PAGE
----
Explore the Banks of the Mighty Mississippi.
The vibrancy on both sides of the Mississippi River includes activities, eating and drinking options, scenic areas for walks and picnics and places for both adults and children to unleash pent up energy.
Minneapolis grew around St. Anthony Falls, the only naturally occurring falls along the entire length of the Mississippi River. This infinite source of kinetic energy powered the flour mills on both banks of the river that made Minneapolis the flour milling capital of the world for 50 years. These days, the river serves as a defining part of the city’s geography and a lovely green space where people flock for fun and exercise.
Fun in the Sun (and Shade): Things to Do
The Mississippi River Boulevard is a key link on the Grand Rounds National Scenic Byway, a 51-mile loop composed of parkways, boulevards, trails and lakes. It’s the only scenic byway in the country located entirely within an urban area.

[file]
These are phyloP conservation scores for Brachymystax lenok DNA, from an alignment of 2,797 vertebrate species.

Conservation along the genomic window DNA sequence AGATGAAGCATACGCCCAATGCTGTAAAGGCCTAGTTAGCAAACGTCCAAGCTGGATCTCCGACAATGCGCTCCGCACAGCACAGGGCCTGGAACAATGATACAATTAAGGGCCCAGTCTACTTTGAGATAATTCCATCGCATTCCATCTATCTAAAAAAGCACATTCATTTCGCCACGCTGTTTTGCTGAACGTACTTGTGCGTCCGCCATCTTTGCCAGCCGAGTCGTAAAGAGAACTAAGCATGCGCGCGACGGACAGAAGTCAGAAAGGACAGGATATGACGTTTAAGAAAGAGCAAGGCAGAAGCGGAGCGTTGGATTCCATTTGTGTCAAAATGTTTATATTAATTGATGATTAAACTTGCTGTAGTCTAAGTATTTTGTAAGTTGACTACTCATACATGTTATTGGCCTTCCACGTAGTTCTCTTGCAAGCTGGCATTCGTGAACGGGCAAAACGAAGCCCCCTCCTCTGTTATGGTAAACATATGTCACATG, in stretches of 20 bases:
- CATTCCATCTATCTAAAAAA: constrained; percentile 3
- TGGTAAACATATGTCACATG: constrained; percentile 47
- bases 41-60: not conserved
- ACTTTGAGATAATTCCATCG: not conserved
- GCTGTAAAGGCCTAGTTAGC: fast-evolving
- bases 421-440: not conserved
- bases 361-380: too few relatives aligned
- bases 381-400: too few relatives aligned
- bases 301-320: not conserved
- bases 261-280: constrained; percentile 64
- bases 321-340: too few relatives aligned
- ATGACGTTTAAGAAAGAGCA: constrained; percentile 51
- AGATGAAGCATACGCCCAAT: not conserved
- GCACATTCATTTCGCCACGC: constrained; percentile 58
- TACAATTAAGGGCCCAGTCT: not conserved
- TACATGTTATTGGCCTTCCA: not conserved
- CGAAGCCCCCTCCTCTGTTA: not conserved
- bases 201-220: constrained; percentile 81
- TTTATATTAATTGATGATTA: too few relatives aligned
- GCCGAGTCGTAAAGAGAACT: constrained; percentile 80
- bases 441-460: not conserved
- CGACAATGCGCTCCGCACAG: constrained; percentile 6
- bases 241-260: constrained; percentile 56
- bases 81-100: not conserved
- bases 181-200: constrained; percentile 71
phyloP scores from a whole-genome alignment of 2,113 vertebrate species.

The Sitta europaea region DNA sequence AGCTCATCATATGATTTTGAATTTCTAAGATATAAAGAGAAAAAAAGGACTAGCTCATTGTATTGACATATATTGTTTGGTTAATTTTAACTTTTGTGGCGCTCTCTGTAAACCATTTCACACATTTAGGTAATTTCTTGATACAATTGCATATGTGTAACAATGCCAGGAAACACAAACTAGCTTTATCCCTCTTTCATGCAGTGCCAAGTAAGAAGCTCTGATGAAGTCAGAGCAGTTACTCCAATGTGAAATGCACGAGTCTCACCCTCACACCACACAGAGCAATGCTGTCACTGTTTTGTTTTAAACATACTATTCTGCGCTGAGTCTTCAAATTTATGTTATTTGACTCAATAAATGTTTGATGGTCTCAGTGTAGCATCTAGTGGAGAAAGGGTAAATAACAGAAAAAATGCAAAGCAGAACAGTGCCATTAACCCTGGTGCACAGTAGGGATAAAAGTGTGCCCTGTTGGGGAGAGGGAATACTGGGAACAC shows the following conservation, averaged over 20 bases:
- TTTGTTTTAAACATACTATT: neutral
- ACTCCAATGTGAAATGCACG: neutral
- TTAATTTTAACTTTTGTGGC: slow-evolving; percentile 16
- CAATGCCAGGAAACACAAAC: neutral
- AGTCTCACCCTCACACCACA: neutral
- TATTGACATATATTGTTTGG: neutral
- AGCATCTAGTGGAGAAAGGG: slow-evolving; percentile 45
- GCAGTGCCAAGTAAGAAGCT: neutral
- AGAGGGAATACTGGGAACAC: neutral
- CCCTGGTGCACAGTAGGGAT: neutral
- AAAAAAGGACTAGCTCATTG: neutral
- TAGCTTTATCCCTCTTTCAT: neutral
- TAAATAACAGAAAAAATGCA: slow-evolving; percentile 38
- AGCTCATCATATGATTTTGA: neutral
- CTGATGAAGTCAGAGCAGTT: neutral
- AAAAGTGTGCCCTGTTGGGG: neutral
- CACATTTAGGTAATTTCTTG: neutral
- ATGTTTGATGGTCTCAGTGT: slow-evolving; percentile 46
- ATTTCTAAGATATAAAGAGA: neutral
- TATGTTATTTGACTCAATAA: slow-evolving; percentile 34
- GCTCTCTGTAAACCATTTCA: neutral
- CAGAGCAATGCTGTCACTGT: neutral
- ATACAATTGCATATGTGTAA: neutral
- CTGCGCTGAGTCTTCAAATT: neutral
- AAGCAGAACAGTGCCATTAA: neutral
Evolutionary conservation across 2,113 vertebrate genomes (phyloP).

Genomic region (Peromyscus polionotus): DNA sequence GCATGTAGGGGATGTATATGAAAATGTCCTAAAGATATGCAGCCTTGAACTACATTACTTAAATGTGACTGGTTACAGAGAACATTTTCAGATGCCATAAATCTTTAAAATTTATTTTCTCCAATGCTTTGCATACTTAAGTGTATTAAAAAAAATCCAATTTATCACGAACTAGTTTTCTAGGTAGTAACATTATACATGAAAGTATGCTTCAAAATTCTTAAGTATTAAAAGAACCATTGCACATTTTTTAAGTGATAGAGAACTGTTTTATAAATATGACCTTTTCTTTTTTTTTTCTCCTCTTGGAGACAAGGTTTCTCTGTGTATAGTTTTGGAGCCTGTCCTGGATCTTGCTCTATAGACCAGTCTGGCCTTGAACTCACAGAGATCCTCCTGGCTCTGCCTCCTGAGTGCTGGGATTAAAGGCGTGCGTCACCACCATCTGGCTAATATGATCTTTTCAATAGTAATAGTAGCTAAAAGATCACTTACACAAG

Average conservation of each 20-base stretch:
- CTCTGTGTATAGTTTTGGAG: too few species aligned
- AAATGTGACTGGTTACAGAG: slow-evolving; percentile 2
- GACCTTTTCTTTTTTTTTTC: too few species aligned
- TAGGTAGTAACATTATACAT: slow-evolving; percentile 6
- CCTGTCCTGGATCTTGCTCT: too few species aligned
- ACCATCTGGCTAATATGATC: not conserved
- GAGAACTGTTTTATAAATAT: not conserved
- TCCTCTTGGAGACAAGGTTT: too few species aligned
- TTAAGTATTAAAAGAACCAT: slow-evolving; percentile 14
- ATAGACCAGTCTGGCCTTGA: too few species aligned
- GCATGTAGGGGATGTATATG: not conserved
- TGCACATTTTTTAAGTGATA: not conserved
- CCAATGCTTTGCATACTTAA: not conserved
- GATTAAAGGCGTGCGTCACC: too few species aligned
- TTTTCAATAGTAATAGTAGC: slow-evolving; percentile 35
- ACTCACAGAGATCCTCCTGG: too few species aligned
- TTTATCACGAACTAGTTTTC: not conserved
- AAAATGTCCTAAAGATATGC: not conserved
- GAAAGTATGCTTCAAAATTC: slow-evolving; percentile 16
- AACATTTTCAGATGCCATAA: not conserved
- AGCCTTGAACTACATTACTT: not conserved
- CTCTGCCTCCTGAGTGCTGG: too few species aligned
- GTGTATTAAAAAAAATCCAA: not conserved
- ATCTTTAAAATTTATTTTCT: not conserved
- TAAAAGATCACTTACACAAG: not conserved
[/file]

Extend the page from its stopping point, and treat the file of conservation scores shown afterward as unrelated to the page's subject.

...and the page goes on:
Visitors and locals alike descend on the many parks along the river for some good old fashion frolicking. Chief among these options is Fort Snelling, located at the junction of the Mississippi and Minnesota Rivers, the keystone of what eventually became the settlement that is the Twin Cities. The fort is now a historic landmark and designated national treasure. The $12 adult admission fee ($10 for seniors, veterans, active military personnel and students, $6 for children ages 5-17) gives access to information on the fort’s two centuries of history and 10,000 years of human habitation on the site before that through tours and demonstrations.
Minnehaha Regional Park
Extremely popular Minnehaha Regional Park is best known for its modest, yet highly photogenic 53-foot falls. There are numerous playgrounds, picnic areas and trails, some of which go right down to the river where people sunbathe and fish. There are wacky four-person bike-carts available for rent, a wading pool for kids, a disc golf course and occasional live music. The notably long lines at Sea Salt Eatery (open seasonally) are an indication of its flair with fast-casual seafood and the appeal of its inviting patio. Across the river is the less busy Hidden Falls Park, which dates back to 1887 and has additional trails, grassy expanses and places to picnic.
If you need a fascinating place to cool off on a hot day, the Mill City Museum is Minneapolis’ wonderfully designed history museum, highlighting the flour milling industry that defined the early years of the city.